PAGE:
About This Course
Our MA Arthurian Studies explores insular (Britain and Ireland) and Continental medieval traditions of Arthurian writing from the inception of the legend (perhaps as early as the 6th century) to the present day. Students may engage in deep comparative study of Latin, Welsh, Irish, Breton and English/French texts, with the additional advantage of studying other linguistic traditions, if necessary in modern English translation.
Our experts teach on such subjects as Welsh and ‘Celtic’ mythology, including its dissemination and reception in modern mystical traditions and wider thought (Aled Llion Jones, Jerry Hunter, Peredur Lynch); the adaptation of Welsh material in modern fiction (Jerry Hunter, Andy Webb); the representation of women, sex and death in medieval literature (Sue Niebrzydowski); medieval English and French romance and chronicles and the medieval manuscript, and the adaptation of medieval motifs in the 19th c and beyond, including editing texts (Raluca Radulescu); Shakespeare, myth in the early modern period (Andrew Hiscock); adaptation of Welsh legend from the 16th to the 19th c. (Jerry Hunter), Romantic medievalism (Carol Tully), Victorian medievalism (Karin Koehler); and modern and contemporary literature (Andy Webb), and film (Greg Frame). Applicants may also work with one of our creative writers to include creative writing in their portfolio of work.
Arthurian Studies is an established area of expertise at Bangor University. A long-standing record of teaching, research and publication attests to its vitality.; the main specialists in the field are Prof. Raluca Radulescu, whose work has focused on Malory, Arthurian romances and chronicles, especially through a cultural approach, and Professor PJC Field, currently President of the International Arthurian Society, and world-renowned for his work on the Arthurian legend through the centuries. This course also draws upon expertise available in other periods of literature within the College of Arts, Humanities and Business, ranging from post-medieval approaches, or medieval Welsh, History and Archaeology, and Music. Staff in these areas contribute regularly to the teaching of Arthurian topics ranging from the medieval period to the present, including music and modern film adaptations.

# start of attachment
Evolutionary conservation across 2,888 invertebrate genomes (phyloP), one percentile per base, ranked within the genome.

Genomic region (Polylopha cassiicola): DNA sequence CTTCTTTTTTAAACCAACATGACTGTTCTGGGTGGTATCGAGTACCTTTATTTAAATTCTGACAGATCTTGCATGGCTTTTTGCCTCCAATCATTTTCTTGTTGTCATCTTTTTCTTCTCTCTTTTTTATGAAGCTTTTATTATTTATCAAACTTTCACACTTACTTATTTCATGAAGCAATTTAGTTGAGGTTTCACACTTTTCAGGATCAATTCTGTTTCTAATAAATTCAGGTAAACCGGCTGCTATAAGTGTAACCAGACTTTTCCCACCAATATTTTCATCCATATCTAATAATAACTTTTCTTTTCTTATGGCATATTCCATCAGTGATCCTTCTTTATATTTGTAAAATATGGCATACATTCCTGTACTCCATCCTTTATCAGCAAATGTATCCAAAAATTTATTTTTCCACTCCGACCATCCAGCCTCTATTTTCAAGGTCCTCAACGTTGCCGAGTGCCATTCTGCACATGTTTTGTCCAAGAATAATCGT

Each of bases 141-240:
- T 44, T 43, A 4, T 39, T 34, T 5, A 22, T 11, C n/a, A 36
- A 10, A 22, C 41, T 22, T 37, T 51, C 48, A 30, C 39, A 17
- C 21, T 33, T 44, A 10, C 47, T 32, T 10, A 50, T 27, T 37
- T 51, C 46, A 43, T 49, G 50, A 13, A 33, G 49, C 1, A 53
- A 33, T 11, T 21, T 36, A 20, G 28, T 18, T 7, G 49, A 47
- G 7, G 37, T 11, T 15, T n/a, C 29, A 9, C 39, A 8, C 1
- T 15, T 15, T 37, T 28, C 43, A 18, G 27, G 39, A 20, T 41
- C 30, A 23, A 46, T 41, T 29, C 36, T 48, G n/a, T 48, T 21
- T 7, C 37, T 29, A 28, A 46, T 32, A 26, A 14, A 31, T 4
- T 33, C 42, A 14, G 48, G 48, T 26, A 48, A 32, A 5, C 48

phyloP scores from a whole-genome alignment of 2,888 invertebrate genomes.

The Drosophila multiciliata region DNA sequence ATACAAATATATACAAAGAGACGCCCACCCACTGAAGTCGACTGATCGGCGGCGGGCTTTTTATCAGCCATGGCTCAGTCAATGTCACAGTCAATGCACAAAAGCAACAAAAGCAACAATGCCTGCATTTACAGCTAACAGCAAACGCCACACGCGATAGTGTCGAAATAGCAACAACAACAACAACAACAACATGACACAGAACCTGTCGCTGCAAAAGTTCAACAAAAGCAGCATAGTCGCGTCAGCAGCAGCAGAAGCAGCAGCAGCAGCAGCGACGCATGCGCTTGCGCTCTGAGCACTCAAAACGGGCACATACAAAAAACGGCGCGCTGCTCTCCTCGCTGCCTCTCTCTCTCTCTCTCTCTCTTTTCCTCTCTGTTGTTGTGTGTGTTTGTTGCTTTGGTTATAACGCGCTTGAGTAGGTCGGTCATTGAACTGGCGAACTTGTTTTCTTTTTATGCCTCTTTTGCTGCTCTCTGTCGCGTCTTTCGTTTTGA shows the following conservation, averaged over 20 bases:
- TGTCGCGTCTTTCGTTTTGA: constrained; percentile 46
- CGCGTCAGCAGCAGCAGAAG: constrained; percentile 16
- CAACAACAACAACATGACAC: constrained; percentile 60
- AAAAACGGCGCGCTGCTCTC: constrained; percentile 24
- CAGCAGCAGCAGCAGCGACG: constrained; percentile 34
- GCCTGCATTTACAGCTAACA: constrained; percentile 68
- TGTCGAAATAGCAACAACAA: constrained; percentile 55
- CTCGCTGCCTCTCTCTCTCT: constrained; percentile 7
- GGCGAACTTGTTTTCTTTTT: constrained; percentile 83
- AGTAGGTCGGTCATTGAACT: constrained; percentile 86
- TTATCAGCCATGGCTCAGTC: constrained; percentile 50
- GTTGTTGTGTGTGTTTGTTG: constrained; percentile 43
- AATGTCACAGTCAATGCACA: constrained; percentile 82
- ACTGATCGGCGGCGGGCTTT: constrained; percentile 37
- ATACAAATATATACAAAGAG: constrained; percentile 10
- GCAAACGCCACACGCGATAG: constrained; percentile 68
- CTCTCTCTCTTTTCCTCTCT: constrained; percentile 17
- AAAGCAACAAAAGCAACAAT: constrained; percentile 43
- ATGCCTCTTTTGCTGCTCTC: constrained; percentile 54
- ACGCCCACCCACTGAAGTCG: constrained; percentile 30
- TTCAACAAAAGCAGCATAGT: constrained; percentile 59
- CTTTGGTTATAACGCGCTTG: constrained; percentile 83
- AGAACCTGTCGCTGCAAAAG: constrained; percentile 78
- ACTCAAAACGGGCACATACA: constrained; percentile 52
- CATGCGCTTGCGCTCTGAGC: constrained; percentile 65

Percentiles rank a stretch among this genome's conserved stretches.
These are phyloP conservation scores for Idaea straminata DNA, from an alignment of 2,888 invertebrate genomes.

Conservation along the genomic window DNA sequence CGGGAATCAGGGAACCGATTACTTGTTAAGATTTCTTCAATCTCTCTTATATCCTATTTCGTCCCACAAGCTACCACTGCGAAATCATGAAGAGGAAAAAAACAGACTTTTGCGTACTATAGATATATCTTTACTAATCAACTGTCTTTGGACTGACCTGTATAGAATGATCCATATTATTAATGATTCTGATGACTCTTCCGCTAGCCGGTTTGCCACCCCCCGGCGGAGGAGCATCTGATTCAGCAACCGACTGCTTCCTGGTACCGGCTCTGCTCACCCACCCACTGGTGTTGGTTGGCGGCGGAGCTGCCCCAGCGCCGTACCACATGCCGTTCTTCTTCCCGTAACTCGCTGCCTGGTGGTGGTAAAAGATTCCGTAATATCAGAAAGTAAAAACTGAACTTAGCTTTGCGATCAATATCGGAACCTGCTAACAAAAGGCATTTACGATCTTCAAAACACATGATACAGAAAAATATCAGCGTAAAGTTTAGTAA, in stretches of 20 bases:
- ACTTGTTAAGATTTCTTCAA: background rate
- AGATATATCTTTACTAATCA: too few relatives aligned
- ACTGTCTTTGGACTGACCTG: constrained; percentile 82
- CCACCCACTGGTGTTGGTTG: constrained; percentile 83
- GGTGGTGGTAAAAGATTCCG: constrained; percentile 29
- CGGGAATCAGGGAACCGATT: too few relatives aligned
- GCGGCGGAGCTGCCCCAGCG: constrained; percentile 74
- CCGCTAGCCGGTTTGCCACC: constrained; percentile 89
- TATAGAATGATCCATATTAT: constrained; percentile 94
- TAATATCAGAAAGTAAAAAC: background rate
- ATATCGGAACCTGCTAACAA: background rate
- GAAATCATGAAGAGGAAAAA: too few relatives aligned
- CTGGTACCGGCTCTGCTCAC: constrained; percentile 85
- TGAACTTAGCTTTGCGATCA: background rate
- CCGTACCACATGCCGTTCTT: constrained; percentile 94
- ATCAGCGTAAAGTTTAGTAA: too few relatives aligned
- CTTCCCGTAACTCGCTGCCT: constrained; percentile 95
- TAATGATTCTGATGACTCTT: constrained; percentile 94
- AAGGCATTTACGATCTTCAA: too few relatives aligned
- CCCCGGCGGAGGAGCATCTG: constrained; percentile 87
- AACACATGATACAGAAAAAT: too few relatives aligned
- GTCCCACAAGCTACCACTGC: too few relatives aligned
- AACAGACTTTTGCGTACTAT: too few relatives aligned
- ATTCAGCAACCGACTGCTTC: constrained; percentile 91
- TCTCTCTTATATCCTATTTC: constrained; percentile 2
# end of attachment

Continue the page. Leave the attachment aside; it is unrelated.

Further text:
Why Bangor for Arthurian Studies?
The attractiveness of the MA Arthurian Studies here at Bangor University lies in its flexible, though comprehensive, approach to the study of this area. Students may choose to specialise in either the medieval or the post-medieval period but they will be required to take both modules with these titles in order to benefit from the wide coverage of the Arthurian legend they provide. Students are encouraged to participate in the activities of the Centre for Arthurian Studies, including the annual international postgraduate conference, ‘Medievalism Transformed’ and the bi-monthly Institute for Medieval and Early Modern Studies seminar series .
Bangor University provides: